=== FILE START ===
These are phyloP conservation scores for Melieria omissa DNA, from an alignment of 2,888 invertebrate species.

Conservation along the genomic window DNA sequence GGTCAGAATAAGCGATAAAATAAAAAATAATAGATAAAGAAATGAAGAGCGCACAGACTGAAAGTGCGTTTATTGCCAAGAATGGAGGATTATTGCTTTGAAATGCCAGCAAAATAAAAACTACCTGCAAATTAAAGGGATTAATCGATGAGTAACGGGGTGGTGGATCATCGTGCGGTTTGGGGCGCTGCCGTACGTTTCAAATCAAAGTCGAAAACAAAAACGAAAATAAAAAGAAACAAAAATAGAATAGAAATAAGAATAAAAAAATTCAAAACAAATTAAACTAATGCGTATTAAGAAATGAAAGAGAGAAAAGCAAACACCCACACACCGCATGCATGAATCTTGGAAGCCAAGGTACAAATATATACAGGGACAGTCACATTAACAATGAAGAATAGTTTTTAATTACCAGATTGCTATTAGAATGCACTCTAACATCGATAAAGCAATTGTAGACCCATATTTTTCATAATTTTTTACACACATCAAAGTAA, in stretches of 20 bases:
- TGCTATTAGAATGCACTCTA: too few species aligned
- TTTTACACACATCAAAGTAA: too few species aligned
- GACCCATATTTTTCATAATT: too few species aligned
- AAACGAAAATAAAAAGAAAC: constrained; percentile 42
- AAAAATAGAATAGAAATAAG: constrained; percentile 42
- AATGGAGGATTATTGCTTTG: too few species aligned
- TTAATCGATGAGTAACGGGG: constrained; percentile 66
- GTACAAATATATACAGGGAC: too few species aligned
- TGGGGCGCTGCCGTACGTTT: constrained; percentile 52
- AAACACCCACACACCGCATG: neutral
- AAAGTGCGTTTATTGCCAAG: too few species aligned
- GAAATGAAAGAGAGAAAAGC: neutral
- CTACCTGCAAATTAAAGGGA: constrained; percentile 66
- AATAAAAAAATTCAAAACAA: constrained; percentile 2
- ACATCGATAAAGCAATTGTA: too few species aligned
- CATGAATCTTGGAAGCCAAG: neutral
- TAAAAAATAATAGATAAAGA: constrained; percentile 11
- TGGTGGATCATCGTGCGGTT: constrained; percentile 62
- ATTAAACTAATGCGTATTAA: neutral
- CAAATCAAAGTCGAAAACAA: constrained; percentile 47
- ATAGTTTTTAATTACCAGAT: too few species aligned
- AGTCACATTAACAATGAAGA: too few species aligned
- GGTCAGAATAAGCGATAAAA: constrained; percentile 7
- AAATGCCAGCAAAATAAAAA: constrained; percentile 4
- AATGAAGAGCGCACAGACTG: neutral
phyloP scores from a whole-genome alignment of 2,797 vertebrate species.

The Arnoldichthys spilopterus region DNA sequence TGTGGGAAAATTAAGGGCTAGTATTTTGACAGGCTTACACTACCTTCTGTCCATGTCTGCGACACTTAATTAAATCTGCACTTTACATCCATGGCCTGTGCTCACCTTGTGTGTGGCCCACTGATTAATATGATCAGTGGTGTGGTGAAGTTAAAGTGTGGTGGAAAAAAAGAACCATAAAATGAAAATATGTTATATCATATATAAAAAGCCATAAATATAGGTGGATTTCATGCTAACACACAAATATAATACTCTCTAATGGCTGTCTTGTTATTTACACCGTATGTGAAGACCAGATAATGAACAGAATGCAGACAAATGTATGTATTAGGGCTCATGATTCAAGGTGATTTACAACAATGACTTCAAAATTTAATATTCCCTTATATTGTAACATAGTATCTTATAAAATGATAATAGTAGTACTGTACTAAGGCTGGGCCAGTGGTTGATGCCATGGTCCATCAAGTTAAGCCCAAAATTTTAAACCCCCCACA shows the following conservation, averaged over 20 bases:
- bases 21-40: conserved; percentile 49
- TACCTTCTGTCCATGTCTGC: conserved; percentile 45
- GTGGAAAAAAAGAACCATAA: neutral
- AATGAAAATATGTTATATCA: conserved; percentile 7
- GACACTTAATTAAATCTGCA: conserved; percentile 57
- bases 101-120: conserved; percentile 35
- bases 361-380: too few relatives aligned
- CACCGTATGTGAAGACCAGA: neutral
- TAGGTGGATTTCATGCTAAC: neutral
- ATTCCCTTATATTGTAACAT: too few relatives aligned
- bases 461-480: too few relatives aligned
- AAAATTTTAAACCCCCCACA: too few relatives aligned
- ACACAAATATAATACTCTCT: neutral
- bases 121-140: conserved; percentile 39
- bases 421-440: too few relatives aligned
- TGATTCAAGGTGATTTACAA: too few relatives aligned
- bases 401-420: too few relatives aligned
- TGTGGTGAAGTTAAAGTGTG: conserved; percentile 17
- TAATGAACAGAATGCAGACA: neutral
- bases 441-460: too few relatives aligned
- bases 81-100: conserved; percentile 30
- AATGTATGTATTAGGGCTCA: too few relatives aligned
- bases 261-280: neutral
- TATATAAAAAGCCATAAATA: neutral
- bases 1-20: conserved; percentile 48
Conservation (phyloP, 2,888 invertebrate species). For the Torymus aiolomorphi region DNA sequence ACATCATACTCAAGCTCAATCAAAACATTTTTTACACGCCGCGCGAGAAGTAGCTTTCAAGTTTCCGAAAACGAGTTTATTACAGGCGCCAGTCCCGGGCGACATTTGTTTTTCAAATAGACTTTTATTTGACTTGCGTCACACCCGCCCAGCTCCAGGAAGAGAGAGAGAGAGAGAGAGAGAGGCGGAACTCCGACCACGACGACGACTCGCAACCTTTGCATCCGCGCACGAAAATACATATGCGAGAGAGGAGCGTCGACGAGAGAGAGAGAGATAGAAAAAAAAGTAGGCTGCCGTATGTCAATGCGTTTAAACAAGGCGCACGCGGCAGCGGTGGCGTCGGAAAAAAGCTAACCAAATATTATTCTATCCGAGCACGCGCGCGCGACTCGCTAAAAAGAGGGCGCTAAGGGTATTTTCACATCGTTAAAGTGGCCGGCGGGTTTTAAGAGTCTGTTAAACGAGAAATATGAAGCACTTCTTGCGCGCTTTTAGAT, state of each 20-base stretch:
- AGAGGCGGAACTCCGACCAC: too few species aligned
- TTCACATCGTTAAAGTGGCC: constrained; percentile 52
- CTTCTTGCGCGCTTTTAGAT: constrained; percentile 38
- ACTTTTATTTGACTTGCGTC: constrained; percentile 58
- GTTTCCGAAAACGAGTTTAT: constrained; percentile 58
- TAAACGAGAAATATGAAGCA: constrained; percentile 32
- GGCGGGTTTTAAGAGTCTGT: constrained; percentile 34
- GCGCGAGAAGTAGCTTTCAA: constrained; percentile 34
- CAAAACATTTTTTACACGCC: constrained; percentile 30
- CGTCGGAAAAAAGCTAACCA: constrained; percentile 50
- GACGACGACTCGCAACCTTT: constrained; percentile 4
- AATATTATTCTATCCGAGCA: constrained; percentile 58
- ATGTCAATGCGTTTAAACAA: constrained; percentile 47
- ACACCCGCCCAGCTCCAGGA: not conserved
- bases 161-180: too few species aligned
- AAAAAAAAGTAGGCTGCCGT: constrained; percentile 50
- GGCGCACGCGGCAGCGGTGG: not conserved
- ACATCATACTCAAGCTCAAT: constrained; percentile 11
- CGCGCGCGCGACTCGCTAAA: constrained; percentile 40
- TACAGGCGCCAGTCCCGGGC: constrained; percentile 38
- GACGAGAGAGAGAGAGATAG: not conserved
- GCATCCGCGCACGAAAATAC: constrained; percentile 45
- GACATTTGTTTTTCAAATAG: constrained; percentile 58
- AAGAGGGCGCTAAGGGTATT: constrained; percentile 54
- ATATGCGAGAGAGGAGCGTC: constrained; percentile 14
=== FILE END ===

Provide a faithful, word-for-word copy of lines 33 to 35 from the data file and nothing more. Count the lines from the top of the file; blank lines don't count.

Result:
- AATGAAAATATGTTATATCA: conserved; percentile 7
- GACACTTAATTAAATCTGCA: conserved; percentile 57
- bases 101-120: conserved; percentile 35